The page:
Ahmed Abu Khattala has reportedly entered a plea of not guilty for his suspect role in the attack on the U.S. mission in Benghazi on September 11, 2012. In case you forgot, Bloomberg reminded us of this detail:
The proceeding, occurring a few blocks away from the U.S. Capitol, lasted 15 minutes.
Legal experts have already expressed their concerns that Khattala's case is one of the most complicated terror trials in recent history.
According to officials, Ahmed Abu Khattala, the captured Libyan militia commander who is believed to have played a key role in the 2012 attack on the U.S. mission in Benghazi, landed in Washington, D.C. earlier this morning.
After being captured two weeks ago by U.S. special forces in Libya, Khattala spent several days on a Navy ship crossing the Atlantic, during which he was interrogated about his role in the attack that killed four Americans. During that time, the ship (the USS New York) reportedly "went dark" to guard the ship's location.
Khattala will be tried in a federal court on criminal charges that were filed last year.
The prospects of Khattala being tried in Washington, D.C. has raised some eyebrows. Earlier this week, the Times broke down why the federal court in D.C. is a curious venue.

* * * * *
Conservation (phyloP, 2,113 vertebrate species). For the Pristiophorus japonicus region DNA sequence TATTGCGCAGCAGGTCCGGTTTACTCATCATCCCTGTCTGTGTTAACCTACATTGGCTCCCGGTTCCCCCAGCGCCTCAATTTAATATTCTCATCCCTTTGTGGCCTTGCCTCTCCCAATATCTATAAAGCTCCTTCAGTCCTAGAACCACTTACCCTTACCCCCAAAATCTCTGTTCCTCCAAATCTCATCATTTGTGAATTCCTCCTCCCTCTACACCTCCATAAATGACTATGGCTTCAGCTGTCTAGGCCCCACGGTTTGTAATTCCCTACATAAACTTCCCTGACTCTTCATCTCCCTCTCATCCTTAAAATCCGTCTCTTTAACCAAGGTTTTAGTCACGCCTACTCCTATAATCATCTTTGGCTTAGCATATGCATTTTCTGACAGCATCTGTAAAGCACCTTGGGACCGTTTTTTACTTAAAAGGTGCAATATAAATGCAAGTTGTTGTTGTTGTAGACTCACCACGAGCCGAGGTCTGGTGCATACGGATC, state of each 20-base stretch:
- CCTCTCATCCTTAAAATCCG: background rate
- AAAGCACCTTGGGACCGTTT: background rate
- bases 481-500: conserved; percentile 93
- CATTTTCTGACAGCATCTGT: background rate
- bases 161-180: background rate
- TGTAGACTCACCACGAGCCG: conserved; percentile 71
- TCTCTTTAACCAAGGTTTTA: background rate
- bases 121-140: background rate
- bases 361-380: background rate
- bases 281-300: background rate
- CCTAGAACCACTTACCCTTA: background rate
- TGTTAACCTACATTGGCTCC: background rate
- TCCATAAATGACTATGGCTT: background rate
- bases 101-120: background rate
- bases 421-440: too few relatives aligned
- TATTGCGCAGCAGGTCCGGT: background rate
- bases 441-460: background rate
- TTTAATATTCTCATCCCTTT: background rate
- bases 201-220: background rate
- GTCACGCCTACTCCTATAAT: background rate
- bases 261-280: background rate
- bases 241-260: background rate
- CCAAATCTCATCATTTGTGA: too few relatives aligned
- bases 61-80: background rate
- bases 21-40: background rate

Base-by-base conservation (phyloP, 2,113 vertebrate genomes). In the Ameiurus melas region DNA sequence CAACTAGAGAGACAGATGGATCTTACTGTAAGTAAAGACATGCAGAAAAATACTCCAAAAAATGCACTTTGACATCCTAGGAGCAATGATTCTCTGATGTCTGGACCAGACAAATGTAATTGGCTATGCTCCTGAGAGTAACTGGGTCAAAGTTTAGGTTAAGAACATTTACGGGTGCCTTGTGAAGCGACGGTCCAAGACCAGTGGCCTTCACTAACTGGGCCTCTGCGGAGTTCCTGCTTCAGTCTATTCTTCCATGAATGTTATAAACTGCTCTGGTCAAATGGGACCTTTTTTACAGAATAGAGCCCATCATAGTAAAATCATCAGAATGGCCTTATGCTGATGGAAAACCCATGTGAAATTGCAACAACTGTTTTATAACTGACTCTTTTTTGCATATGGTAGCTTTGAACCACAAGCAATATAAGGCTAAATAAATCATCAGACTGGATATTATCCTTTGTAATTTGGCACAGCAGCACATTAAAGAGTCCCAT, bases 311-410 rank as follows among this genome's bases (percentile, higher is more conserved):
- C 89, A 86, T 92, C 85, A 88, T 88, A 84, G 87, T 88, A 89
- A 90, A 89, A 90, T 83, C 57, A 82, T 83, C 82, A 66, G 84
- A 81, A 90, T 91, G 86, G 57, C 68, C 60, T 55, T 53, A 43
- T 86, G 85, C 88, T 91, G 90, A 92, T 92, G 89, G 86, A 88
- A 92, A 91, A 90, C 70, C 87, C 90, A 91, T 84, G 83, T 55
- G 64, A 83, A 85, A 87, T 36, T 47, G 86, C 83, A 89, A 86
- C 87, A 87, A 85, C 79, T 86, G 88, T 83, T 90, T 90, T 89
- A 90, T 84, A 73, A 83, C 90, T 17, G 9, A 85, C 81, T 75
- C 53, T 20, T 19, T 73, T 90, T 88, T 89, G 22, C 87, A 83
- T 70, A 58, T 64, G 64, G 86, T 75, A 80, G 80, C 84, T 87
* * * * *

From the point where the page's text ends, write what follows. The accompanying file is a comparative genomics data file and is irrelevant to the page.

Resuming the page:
Nearly all the high-profile terrorists tried in federal court since the Sept. 11, 2001, attacks have been tried in New York or Alexandria, Va., across the Potomac River from Washington. The New York courthouse is connected directly to jails where the defendants are typically held, making it far easier to transport them for court appearances.
The Washington courthouse is not connected to a jail, so every time Mr. Abu Khattala has to appear in court the government will have to move him with armed guards in armored vehicles."
More than these logistical concerns is the worry that the attorney's office in Washington, D.C. doesn't have the same experience in prosecuting complicated terrorism cases than their peers in Alexandria and New York. According to one official, the Justice Department will be "closely scrutinizing” the Justice Department movements as the prosecution moves forward.
This article is from the archive of our partner The Wire.